In the seven decades since the conclusion of the base destruction agreement, critics of the presidential foreign policy prerogative have argued that the FDR has seized the powers of Congress and put the country on the path to an imperial presidency. On the other hand, supporters of the favourable presidential powers insisted that the FDR acted intelligently on its constitutional powers as commander-in-chief. Neither side has yet to convince the other side. “On August 13, Stimson recounted that he had met with Knox, Sumner Welles and Henry Morgenthau with the President and that he had made a proposal for an agreement, that is, he described the essential points of an agreement. At one time or another, the president had discussed the legal situation with me as to whether he had the authority to bring in these destroyers without further congressional approval. On August 15, I told him that at the Department of Justice, we definitely thought we had the power to act without the approval of Congress. The Bermuda Base Agreement provided that the United States would build, at its own expense, an airfield capable of operating large land-based aircraft jointly operated by the U.S. Army Air Force and the Royal Air Force. The airfield was named Kindley Field (after Field Kindley, an American aircraft that fought for Britain during the First World War). RAF Transport Command transferred operations to the airfield when it was completed in 1943, although RAF Ferry Command remained on Darrell`s Island.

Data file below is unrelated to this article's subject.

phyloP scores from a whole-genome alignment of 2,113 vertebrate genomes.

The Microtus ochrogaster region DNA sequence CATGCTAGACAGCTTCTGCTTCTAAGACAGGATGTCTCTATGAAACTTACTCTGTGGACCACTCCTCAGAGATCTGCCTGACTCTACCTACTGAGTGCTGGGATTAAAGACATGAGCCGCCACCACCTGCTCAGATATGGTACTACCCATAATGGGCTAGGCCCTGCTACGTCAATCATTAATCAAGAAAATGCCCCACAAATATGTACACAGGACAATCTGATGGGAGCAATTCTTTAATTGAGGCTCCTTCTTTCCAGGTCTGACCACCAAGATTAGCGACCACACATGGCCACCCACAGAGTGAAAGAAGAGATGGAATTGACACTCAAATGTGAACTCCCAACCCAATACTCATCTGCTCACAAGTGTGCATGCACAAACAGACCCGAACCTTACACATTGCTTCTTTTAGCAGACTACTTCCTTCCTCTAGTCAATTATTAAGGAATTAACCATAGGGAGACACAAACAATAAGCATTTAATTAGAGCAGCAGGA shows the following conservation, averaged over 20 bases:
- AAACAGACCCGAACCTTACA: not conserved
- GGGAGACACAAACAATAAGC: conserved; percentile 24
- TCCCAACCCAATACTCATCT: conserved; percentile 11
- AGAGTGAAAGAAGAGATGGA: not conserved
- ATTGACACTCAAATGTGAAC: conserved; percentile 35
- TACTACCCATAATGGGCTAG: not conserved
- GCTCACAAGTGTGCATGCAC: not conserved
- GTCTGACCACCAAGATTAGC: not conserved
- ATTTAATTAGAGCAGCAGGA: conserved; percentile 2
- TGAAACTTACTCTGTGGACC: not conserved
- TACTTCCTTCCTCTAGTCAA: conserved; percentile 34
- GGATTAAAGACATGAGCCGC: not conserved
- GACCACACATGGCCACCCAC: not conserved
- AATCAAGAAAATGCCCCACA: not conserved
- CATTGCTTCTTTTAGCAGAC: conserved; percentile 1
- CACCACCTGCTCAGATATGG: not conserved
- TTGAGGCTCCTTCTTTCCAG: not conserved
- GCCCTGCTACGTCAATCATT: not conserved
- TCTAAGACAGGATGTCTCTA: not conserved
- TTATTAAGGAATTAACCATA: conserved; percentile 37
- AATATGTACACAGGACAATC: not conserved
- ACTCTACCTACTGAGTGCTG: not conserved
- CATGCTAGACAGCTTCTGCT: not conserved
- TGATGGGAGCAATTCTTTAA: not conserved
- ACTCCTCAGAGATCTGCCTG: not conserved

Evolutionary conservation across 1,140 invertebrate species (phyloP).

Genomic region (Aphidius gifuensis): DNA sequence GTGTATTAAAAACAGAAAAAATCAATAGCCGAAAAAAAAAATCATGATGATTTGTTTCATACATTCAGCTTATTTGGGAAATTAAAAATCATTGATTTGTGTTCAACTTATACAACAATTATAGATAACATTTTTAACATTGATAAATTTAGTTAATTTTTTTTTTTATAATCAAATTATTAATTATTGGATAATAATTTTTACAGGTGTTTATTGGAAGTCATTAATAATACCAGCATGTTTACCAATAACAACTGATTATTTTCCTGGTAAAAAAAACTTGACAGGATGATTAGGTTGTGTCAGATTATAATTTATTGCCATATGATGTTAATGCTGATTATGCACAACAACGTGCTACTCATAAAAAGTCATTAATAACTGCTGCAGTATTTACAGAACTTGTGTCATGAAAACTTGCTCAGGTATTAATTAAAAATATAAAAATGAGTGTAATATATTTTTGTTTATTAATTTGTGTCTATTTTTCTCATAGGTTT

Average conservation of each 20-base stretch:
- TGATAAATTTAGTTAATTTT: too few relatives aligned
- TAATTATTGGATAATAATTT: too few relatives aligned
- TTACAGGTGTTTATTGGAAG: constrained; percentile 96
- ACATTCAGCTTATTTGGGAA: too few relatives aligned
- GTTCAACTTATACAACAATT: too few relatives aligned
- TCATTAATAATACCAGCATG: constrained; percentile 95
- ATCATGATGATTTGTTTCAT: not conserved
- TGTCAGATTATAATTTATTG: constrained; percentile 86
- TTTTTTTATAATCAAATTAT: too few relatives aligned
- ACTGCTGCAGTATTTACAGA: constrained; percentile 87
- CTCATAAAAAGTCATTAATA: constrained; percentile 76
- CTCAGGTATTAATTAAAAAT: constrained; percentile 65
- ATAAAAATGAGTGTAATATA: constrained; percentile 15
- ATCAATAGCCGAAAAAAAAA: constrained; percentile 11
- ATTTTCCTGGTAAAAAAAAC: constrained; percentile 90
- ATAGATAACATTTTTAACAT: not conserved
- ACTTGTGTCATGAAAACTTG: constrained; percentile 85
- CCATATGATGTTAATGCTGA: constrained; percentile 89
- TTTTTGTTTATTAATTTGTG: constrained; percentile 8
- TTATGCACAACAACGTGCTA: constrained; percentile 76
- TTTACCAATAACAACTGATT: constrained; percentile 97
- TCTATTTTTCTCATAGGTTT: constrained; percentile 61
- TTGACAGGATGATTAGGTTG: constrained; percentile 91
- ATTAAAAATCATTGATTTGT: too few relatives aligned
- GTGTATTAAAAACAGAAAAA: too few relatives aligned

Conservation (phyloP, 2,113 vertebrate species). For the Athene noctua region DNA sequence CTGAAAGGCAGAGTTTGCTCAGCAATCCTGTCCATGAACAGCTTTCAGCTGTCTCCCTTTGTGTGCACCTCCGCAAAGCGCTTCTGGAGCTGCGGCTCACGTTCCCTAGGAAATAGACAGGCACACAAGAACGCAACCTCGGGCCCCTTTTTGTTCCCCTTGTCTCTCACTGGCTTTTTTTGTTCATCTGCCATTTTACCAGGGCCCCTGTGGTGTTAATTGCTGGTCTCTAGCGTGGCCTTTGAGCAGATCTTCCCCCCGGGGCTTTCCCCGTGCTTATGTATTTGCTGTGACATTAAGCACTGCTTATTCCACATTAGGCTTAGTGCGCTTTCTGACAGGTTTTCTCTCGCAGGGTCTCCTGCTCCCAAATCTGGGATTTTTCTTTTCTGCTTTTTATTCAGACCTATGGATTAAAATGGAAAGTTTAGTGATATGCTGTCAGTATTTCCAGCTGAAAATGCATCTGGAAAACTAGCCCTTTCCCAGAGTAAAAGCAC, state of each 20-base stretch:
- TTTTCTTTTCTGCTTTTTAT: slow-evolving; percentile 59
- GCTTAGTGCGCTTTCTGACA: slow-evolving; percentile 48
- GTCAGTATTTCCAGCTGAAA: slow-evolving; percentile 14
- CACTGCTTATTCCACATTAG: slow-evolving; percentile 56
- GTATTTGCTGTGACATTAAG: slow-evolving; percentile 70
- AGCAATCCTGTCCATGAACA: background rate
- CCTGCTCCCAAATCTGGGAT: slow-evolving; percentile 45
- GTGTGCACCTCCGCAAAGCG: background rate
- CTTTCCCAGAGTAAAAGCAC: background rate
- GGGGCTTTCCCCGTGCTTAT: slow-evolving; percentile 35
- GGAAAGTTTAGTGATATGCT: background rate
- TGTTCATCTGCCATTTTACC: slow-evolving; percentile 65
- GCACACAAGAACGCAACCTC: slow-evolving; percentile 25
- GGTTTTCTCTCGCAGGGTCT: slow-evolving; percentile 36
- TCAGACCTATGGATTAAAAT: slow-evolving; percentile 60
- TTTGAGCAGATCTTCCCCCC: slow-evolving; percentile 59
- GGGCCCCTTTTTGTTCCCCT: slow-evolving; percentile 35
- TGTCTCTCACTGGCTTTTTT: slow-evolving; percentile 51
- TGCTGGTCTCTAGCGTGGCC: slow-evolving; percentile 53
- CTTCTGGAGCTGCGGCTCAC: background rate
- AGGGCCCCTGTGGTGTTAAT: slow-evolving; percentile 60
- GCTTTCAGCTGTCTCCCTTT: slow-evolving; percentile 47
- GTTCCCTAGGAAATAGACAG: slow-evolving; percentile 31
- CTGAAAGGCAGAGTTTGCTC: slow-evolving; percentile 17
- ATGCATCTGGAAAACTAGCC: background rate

Previously, the U.S. Navy had installed the naval base in Bermuda`s West End. It was a flying navigation station from which maritime patrols were operated for the remainder of the war (the U.S. Navy had effectively begun conducting such seaplane patrols from RAF Darrell Island, pending the commissioning of its own base). The RAF and FAA facilities were closed after the war, so that only U.S. air bases in Bermuda remained. The naval operating base no longer became an air station in 1965, when its ships were replaced by Lockheed P-2 Neptunes, operated from Kindley Air Force Base (like the former U.S. Army airfield). These American air bases were only two of the many U.S. military installations operated in Bermuda in the 20th century. The United States abandoned many of these bases in 1949 and the remaining few were closed in 1995.
In August, as Britain hit a low point, U.S. Ambassador Joseph P. Kennedy of London said a British capitulation was “inevitable.” Seeking to convince Roosevelt to send the destroyers, Churchill Roosevelt awkwardly warned that his colonial islands near the American coast could become a direct threat to America if they fell into the hands of Germany.